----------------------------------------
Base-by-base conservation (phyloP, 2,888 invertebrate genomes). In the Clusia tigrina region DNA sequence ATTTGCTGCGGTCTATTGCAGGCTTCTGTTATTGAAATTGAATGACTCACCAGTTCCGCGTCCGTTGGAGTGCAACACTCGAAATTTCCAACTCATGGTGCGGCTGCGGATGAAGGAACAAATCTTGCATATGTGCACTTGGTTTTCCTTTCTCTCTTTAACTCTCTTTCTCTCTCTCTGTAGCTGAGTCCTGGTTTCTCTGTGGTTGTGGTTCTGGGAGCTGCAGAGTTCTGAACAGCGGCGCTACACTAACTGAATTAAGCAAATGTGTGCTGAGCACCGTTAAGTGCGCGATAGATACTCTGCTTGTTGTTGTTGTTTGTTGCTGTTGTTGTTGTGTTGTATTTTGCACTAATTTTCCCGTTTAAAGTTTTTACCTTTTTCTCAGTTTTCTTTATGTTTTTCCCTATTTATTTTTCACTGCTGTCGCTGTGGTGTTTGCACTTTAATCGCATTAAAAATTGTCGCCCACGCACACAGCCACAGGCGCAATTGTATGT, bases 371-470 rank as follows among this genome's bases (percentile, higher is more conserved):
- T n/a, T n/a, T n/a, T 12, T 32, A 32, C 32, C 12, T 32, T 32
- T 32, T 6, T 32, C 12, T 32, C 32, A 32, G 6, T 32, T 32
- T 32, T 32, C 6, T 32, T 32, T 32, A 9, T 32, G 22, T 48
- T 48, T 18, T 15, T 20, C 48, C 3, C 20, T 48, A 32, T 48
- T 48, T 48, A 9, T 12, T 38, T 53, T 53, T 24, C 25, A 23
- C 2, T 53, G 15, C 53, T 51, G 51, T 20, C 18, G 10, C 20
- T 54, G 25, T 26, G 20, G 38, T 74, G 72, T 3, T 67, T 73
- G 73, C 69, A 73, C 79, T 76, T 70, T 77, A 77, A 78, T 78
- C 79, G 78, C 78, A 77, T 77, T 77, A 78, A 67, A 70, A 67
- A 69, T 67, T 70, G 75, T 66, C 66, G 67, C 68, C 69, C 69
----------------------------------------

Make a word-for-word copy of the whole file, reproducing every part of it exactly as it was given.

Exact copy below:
Base-by-base conservation (phyloP, 2,888 invertebrate genomes). In the Clusia tigrina region DNA sequence ATTTGCTGCGGTCTATTGCAGGCTTCTGTTATTGAAATTGAATGACTCACCAGTTCCGCGTCCGTTGGAGTGCAACACTCGAAATTTCCAACTCATGGTGCGGCTGCGGATGAAGGAACAAATCTTGCATATGTGCACTTGGTTTTCCTTTCTCTCTTTAACTCTCTTTCTCTCTCTCTGTAGCTGAGTCCTGGTTTCTCTGTGGTTGTGGTTCTGGGAGCTGCAGAGTTCTGAACAGCGGCGCTACACTAACTGAATTAAGCAAATGTGTGCTGAGCACCGTTAAGTGCGCGATAGATACTCTGCTTGTTGTTGTTGTTTGTTGCTGTTGTTGTTGTGTTGTATTTTGCACTAATTTTCCCGTTTAAAGTTTTTACCTTTTTCTCAGTTTTCTTTATGTTTTTCCCTATTTATTTTTCACTGCTGTCGCTGTGGTGTTTGCACTTTAATCGCATTAAAAATTGTCGCCCACGCACACAGCCACAGGCGCAATTGTATGT, bases 371-470 rank as follows among this genome's bases (percentile, higher is more conserved):
- T n/a, T n/a, T n/a, T 12, T 32, A 32, C 32, C 12, T 32, T 32
- T 32, T 6, T 32, C 12, T 32, C 32, A 32, G 6, T 32, T 32
- T 32, T 32, C 6, T 32, T 32, T 32, A 9, T 32, G 22, T 48
- T 48, T 18, T 15, T 20, C 48, C 3, C 20, T 48, A 32, T 48
- T 48, T 48, A 9, T 12, T 38, T 53, T 53, T 24, C 25, A 23
- C 2, T 53, G 15, C 53, T 51, G 51, T 20, C 18, G 10, C 20
- T 54, G 25, T 26, G 20, G 38, T 74, G 72, T 3, T 67, T 73
- G 73, C 69, A 73, C 79, T 76, T 70, T 77, A 77, A 78, T 78
- C 79, G 78, C 78, A 77, T 77, T 77, A 78, A 67, A 70, A 67
- A 69, T 67, T 70, G 75, T 66, C 66, G 67, C 68, C 69, C 69